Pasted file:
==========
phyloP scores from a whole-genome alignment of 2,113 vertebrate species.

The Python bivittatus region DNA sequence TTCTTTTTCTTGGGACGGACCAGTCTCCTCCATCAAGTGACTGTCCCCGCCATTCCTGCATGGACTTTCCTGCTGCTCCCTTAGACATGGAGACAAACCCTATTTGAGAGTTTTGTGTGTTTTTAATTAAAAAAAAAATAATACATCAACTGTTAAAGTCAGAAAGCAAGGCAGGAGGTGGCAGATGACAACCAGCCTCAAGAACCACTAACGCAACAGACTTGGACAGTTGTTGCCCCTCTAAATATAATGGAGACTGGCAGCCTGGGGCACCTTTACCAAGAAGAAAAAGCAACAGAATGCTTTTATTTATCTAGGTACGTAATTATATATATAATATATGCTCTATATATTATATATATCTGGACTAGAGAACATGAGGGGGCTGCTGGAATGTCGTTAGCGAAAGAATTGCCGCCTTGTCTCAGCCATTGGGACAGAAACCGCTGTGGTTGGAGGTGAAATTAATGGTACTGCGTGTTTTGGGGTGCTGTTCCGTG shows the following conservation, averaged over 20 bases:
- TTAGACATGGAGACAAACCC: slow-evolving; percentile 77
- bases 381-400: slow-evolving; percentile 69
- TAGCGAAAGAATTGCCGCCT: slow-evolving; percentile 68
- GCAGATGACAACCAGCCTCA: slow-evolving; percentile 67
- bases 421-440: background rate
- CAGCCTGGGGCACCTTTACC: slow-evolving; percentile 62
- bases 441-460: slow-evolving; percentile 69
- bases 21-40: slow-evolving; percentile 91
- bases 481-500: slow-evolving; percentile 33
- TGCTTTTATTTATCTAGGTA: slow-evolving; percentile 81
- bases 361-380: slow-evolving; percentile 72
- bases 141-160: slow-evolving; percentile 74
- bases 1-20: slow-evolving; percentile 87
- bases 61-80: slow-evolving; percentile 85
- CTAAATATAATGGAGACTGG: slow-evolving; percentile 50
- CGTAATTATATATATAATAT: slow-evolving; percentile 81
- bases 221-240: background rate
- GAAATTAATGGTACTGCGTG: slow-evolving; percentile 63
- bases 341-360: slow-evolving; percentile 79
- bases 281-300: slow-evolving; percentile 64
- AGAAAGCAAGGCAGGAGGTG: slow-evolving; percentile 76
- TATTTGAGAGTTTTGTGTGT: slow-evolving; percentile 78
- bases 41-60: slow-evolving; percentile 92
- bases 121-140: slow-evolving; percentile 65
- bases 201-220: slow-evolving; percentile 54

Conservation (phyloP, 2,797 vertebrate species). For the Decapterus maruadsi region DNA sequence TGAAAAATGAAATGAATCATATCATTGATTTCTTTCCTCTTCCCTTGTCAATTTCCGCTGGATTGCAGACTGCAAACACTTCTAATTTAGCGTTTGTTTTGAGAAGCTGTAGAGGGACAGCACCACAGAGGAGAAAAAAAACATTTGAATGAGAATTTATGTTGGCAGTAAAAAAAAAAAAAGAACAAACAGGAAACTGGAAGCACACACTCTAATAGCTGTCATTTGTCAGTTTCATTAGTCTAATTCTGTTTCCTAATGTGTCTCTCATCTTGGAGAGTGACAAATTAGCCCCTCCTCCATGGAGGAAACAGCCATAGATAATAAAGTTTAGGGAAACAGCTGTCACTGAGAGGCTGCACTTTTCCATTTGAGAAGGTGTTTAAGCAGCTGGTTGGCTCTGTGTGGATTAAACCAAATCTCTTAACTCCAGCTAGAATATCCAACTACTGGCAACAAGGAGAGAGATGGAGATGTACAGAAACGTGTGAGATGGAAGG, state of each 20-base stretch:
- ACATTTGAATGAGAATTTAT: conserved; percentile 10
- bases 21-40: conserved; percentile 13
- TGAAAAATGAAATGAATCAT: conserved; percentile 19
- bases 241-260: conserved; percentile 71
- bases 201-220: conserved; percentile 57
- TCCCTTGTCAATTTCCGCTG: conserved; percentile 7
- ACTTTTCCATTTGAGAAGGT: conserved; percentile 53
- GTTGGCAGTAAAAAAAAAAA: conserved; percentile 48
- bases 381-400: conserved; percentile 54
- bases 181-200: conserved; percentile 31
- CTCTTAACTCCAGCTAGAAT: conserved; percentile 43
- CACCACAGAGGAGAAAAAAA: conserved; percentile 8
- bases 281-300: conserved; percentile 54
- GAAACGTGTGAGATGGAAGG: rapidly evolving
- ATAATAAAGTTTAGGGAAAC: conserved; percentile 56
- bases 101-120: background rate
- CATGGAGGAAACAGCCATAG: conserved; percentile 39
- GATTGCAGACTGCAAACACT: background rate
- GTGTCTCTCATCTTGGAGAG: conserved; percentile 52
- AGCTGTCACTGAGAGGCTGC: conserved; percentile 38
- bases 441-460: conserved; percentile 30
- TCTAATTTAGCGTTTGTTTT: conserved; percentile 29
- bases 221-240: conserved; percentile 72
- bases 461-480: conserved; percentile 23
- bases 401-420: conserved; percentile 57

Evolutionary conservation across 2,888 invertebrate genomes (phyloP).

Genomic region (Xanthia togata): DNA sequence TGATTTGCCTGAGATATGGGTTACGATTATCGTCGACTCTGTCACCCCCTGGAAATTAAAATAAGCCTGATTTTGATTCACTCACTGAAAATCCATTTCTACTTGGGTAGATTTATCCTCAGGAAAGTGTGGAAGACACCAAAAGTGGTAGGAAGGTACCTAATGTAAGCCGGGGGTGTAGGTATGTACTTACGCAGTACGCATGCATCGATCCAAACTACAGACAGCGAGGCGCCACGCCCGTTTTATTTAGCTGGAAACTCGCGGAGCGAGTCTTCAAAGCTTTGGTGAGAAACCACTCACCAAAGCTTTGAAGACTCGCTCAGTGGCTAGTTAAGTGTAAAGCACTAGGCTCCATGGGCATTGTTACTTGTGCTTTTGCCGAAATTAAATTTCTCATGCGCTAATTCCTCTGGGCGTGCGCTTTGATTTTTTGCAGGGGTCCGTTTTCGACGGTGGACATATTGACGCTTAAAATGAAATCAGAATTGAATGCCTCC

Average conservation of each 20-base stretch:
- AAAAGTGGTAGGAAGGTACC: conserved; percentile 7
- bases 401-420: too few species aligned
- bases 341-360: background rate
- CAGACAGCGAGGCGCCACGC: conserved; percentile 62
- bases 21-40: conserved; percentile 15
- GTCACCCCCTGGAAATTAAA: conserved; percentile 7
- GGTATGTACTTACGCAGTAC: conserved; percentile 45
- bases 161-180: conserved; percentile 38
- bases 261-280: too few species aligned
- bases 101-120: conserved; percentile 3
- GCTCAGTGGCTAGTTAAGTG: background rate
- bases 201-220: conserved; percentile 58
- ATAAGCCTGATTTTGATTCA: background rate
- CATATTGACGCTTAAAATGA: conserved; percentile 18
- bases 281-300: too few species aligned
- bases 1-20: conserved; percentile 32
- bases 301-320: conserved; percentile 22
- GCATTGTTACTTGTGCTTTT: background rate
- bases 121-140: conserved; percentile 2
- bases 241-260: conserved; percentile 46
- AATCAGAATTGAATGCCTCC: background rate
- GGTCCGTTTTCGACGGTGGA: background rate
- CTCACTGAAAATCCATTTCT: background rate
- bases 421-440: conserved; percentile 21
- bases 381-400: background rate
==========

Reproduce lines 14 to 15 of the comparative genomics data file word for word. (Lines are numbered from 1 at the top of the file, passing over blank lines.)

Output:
- bases 141-160: slow-evolving; percentile 74
- bases 1-20: slow-evolving; percentile 87